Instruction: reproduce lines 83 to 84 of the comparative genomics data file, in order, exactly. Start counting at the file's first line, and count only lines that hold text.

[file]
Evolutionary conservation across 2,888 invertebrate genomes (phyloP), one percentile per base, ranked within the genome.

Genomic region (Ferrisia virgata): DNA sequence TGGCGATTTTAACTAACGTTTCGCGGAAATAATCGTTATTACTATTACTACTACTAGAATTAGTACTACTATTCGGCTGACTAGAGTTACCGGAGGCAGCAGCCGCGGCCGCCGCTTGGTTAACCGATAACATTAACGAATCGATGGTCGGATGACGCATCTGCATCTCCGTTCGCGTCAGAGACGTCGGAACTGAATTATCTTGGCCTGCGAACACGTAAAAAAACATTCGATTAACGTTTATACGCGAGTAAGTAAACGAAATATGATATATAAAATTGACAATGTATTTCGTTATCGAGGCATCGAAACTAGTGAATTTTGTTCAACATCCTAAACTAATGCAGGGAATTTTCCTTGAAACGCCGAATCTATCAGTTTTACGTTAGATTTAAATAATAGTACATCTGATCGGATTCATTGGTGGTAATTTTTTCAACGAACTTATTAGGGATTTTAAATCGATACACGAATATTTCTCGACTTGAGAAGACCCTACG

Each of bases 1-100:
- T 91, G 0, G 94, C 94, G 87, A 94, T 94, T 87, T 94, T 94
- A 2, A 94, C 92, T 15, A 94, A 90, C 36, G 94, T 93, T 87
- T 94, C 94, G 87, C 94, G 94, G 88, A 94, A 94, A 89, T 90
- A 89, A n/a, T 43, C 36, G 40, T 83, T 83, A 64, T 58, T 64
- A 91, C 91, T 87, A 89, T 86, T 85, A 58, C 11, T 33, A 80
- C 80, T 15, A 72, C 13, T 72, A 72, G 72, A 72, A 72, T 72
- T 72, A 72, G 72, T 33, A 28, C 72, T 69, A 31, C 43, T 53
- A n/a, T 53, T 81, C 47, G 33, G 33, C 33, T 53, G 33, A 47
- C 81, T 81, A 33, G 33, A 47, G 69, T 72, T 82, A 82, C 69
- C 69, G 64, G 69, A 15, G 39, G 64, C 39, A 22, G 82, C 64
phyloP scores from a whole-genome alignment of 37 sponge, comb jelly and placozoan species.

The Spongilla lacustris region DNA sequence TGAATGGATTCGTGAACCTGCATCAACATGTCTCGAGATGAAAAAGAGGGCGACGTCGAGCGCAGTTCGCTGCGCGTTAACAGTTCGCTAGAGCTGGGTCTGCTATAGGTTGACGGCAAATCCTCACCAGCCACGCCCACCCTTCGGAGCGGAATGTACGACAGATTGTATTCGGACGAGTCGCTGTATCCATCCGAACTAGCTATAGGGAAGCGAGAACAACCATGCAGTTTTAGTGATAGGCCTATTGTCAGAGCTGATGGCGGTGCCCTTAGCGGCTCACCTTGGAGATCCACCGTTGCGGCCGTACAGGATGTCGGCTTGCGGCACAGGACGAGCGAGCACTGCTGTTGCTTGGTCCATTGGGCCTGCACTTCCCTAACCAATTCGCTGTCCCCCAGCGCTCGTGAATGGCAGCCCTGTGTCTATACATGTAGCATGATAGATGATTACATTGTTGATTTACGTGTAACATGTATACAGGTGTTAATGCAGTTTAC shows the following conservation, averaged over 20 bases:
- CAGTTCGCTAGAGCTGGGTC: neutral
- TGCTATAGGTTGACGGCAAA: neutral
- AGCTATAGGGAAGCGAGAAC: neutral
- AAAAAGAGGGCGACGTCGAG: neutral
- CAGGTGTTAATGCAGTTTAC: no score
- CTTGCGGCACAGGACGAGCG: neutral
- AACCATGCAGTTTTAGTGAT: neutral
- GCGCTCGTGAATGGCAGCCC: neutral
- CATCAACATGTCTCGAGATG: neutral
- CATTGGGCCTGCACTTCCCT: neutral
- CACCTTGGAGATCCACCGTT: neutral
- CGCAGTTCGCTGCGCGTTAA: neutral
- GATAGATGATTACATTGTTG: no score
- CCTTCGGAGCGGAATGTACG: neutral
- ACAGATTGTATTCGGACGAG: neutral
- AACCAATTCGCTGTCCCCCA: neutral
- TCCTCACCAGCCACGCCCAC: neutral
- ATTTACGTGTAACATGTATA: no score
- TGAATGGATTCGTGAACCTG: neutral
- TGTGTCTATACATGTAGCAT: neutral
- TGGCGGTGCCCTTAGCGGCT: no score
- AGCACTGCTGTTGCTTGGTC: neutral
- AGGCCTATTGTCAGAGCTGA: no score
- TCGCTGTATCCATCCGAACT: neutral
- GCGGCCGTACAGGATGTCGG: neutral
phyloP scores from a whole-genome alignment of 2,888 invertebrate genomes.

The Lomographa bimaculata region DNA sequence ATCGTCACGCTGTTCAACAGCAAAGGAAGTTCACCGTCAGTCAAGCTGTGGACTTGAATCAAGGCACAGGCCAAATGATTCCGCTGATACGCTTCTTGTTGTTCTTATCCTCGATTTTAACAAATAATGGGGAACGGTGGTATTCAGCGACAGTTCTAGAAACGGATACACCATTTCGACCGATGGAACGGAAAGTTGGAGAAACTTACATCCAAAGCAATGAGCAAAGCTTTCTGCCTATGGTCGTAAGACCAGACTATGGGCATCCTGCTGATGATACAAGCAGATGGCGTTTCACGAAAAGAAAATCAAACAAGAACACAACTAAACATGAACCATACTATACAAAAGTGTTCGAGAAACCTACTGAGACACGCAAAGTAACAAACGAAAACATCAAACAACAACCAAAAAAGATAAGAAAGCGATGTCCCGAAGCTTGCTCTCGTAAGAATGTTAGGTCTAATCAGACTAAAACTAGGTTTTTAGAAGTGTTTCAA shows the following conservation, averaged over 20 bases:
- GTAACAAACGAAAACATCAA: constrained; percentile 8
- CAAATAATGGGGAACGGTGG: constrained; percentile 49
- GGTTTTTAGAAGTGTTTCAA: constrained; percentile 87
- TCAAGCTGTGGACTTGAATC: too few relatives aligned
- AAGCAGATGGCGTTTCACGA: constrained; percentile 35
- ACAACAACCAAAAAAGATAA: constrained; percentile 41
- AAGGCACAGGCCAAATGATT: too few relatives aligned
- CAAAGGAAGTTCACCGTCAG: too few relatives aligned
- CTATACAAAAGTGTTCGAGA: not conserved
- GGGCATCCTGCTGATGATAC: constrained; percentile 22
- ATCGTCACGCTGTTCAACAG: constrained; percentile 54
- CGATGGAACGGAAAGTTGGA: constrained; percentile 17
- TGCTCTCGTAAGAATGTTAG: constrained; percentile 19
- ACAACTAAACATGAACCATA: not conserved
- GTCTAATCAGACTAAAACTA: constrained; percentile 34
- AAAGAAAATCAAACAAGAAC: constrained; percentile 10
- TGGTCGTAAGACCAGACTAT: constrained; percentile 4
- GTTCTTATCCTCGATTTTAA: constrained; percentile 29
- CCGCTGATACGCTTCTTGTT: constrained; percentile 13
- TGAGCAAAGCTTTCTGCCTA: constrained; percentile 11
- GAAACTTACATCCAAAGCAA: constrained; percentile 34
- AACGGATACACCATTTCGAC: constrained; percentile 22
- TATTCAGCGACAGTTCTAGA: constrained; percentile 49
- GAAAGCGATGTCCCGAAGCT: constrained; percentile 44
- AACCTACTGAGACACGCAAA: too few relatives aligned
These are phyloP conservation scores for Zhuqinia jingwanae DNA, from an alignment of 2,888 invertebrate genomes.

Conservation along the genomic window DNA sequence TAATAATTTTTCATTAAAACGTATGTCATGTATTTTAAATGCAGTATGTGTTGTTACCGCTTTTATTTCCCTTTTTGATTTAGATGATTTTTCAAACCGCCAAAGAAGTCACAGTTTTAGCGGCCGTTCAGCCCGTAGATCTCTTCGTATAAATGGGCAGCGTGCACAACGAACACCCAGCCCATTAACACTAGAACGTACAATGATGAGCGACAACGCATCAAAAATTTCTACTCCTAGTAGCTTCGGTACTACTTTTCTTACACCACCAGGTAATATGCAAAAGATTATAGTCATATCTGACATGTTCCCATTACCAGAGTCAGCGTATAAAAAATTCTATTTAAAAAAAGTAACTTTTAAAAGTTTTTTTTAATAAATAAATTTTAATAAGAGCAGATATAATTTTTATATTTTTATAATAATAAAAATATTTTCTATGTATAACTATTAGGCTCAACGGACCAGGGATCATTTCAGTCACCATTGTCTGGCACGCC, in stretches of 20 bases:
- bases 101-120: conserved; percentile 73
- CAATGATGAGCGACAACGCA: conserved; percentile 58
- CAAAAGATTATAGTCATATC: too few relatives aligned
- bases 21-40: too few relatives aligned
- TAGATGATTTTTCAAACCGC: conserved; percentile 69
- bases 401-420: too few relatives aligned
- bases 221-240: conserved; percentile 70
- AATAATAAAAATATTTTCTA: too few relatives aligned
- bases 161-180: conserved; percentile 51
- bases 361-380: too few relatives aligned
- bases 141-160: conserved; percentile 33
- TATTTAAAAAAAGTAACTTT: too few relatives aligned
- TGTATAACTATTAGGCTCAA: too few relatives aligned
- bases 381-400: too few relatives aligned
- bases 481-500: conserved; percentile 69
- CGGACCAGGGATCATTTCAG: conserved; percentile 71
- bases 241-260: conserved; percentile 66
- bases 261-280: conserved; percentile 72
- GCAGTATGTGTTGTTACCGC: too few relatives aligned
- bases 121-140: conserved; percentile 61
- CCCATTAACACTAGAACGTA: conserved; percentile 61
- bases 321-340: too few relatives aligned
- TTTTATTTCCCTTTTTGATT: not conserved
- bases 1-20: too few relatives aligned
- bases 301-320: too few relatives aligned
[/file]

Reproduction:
- bases 381-400: too few relatives aligned
- bases 481-500: conserved; percentile 69